“What I was asking Eli to do was not to commit fraud, I was asking Eli if he understood the decision of the central committee and if he was willing to follow the request of the Republican central committee,” he said. “It wasn’t like I was asking him to do something because I have a personal stake in the process.”
The assembly process to select the District 10 candidates, carried out as coronavirus was quickly spreading through the state, was flawed, Buck said.
“We have two choices,” he said. “We’re going to allow an unfair election to stand, or we’re going to require the chairman of the Senate district to put the candidate’s name on the ballot and let the primary voters decide.”
Bremer never filed the paperwork. Three days after the phone call, the district’s vice chair filed a “friendly lawsuit,” Bremer said, to prevent him from doing so. Bremer told the court he had no position and would abide by its decision.
District Court Chief Judge Michael Martinez ruled Monday that any certificate of designation filed with the Secretary of State’s Office showing Stiver as a candidate would violate state law because he did not receive at least 30% of the district’s votes.
The state Republican Party appealed the case to the Colorado Supreme Court, which declined Tuesday to hear it. State party spokesman Joe Jackson expressed disappointment in the Supreme Court’s decision, predicting it will set a new precedent in which the courts will be inundated with political fights every two years.
But the April 17 conversation struck Colorado politics expert Seth Masket as brazen. The political science professor at the University of Denver said it’s also likely an uncommon occurrence.
“There are plenty of examples within Colorado and elsewhere of party leaders pressuring subordinates to sort of fudge results or to change their views on things, but it’s very rare you see someone directly ordering someone to commit a crime,” Masket said.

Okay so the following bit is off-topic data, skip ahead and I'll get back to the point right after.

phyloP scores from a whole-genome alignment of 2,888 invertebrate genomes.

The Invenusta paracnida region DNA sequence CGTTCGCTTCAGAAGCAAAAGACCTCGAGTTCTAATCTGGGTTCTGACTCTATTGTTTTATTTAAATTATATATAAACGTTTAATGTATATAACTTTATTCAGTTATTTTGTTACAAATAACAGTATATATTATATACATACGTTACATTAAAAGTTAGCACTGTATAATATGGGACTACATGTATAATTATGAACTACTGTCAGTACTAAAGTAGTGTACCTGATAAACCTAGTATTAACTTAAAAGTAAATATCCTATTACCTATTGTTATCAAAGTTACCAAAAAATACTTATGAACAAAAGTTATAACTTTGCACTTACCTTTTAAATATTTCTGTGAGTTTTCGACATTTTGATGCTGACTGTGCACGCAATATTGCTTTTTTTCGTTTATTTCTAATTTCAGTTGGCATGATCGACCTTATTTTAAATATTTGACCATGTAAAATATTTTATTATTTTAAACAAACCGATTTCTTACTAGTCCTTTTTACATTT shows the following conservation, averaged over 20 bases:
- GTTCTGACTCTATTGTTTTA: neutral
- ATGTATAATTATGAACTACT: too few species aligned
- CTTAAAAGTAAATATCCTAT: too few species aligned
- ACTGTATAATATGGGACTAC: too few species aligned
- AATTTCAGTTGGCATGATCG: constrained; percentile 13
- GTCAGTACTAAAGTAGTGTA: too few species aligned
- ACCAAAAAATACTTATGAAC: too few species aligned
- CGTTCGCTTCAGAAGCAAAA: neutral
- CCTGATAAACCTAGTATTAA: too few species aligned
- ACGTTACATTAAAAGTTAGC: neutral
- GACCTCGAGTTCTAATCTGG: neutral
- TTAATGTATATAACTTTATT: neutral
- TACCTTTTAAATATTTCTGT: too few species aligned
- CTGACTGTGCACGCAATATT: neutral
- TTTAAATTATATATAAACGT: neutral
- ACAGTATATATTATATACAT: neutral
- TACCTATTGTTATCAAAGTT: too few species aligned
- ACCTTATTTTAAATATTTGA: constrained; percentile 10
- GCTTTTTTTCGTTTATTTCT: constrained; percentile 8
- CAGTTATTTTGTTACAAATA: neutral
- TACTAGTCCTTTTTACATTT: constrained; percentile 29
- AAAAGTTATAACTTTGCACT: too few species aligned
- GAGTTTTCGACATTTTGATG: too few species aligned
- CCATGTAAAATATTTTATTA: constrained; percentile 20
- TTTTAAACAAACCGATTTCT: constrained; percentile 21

The aftermath is likely problematic for both Buck and the state Republican Party, Masket said.
“But also potentially for Buck as a member of Congress,” he said. “This is something his colleagues probably don’t think highly of. But I can’t imagine it’s about to flip his district blue or anything like that.”
Joe Webb, former chair of the Jefferson County Republican Party, said he counted the votes for the District 10 race and Buck’s comments angered him so badly that he hung up the phone.
“Eli was being asked, and this is very serious, to attest to something as true when he knew it was false,” Webb said. “There’s a word for that in the legal jargon; it’s called perjury.”
Buck, a former district attorney, should have known better, Webb said.
The entire ordeal was disheartening and would not have happened if the coronavirus hadn’t forced the party’s assemblies into a truncated timeline, Webb said.
Bremer said the court rulings were a vindication for him, and Buck’s actions were a betrayal.
At a minimum, Bremer said, Buck owes him an apology.
“How in the heck is the Republican Party going to go out and say we’re for the rule of law except when it applies to us — we can do whatever we want to?” Bremer said. “That’s not my Republican Party.”